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Winter on Owl's Head

                I went to bed last night knowing that morning would come early again… In the final winter push, the blinders have come on and I am hiking, A LOT and thinking about trails A LOT. The mountain therapy would continue with Owl’s Head to end the weekend. It was time to get this one out of the way and today was a perfect day to do it. To my surprise, I got myself out of bed and on my way. I may have pushed every snooze I could and in the end, Isis and I were on our way to Lincoln Woods. Today, we’d be meeting up with Heather and Kali, her friend Dan, and someone I had not seen for a few months, Gumby Hiker. Not wanting this to be a total hike of awkwardness, I focused on the excitement of my 40th winter peak. Time was growing short and the fire within me was growing stronger. I could actually do this, complete my winter peaks in my best winter season yet.
After quick introductions and greetings, we were all on our way down the Lincoln Woods trail. Kali and Isis played and then then settled into a rhythm and allowed everyone to walk in remote peace. Heather and I got a chance to catch up with our many changes in our lives, as it’s really easy to walk and talk on this wide trail and we can hang back from the guys a bit. It’s well packed out and we started with bare boots and an agreement that the shoes would go on at the Brutus Bushwhack. At different points, I lagged behind to allow Isis to do her thing. Keeping her on a leash, I wait with her as well and often have to catch up to a group if I am hiking with others. This does not bother me one bit. I’m just happy to be out with Isis once again this weekend. We make the turn onto Black Pond Trail and things even out into single file. Isis and I bring up the end and we are again happy to do this. Isis just does better in this position and seems comfortable.

The trail is in great shape and continues to be well packed out so, there are no issues and the walking is at a good pace. Lucky for us, this beginning is an easy elevation gain and you do not start out climbing (that comes later). The conversation spins around us and Isis and I are content to listen and just be in the woods. Hiking solo usually means that you spend a lot of time in quiet and Isis and I got use to that. To have people around is a treat and still sometimes we forget that we need to socialize. As we began the Black Pond Bushwhack, a rhythm set in and I was content again to just be. It was a big help that the trails were in great shape so, there was little more to do than enjoy being outdoors. Snow was falling and we all enjoyed the atmosphere. It was a great day to do Owl’s Head. We’d break from time to time for food and drinks or clothing changes and the hike continued to be comfortable.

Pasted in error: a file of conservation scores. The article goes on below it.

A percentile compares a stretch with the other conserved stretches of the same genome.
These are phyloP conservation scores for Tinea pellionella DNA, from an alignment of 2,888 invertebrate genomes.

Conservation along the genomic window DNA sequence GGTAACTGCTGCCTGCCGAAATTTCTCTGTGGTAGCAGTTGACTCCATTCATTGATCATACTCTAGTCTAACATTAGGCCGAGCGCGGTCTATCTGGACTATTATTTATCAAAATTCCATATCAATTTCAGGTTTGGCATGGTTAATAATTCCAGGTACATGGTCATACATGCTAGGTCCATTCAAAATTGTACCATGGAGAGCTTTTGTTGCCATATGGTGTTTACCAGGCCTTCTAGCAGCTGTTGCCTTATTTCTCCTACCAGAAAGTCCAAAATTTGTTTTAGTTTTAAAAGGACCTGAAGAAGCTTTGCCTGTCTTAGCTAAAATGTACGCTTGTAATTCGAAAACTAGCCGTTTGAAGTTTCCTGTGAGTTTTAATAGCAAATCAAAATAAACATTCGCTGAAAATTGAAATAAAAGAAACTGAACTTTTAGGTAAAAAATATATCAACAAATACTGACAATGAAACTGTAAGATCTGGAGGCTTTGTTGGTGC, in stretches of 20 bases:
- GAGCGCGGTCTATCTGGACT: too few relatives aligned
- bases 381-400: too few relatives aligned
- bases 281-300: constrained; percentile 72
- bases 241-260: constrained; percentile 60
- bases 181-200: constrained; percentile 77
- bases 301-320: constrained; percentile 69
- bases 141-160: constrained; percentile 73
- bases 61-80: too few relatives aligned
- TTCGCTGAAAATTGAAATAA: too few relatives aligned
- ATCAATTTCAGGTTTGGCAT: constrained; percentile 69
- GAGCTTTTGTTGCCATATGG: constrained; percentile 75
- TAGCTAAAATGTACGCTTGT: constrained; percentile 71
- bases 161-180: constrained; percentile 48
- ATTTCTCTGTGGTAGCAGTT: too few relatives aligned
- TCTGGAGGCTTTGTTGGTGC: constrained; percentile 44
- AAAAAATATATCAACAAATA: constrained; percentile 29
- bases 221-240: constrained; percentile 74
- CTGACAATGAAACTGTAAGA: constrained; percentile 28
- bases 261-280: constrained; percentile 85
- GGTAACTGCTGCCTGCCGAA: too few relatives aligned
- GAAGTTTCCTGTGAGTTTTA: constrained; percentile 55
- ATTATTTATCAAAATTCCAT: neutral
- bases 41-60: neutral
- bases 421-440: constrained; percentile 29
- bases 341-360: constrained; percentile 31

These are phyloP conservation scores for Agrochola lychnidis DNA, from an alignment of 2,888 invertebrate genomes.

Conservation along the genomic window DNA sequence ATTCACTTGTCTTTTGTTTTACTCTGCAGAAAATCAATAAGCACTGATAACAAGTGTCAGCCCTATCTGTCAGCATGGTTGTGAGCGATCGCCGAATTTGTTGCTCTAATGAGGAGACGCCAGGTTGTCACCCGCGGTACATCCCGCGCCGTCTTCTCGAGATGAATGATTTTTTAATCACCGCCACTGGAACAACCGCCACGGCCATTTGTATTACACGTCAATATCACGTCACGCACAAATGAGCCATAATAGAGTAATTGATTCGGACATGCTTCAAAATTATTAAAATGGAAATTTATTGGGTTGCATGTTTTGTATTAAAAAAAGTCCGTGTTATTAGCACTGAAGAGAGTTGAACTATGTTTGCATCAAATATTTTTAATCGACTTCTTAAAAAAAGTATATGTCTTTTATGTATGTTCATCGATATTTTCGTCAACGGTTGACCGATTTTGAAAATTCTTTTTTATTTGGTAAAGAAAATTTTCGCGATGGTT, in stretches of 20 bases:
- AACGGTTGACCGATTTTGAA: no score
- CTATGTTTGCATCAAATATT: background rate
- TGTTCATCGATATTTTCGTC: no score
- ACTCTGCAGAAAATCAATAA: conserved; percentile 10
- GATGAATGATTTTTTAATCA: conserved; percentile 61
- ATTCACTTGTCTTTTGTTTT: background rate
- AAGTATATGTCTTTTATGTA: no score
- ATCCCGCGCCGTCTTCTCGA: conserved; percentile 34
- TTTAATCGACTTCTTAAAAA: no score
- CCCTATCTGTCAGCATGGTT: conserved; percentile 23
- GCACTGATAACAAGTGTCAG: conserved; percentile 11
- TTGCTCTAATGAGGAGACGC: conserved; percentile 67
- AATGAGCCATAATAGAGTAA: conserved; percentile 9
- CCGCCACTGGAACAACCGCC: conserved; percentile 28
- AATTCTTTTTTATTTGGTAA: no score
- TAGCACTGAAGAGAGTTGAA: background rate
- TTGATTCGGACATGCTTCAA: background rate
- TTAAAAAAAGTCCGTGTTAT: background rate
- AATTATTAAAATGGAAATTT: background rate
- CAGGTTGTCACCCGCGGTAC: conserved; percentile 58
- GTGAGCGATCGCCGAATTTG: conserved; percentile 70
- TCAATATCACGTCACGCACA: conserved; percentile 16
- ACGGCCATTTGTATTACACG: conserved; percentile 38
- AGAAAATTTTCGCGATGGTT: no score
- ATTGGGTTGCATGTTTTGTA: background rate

Isis and I continued to bring up the end of the group and she continued to do fine on her leash for her second day in a row hiking.  Back on the Lincoln Brook trail, we fell silent and gladly kept to ourselves for the majority of the trail. It’s hard for me to connect with new people and especially the first time hiking with someone who is not use to me and I’m not use to them (it's a protection thing for myself). Hanging back to observe and feel things out, I made the choice to just keep moving forward to see what would develop as well as just enjoy the trails and my good friends. Turning around is not an option for me anymore until winter is done and in the books.  Isis and I have a system that works for us and no one else should really matter and those that hike with us know the system and are accepting of it. Isis is perfectly happy to hike with me and we stop at the start of the Brutus Bushwhack to the summit to put on snowshoes and have something to eat. Isis and Kali squabble and while I feel bad for this, I know it’s just dogs being dogs. They would be separated again soon enough and we made our way up the Brutus.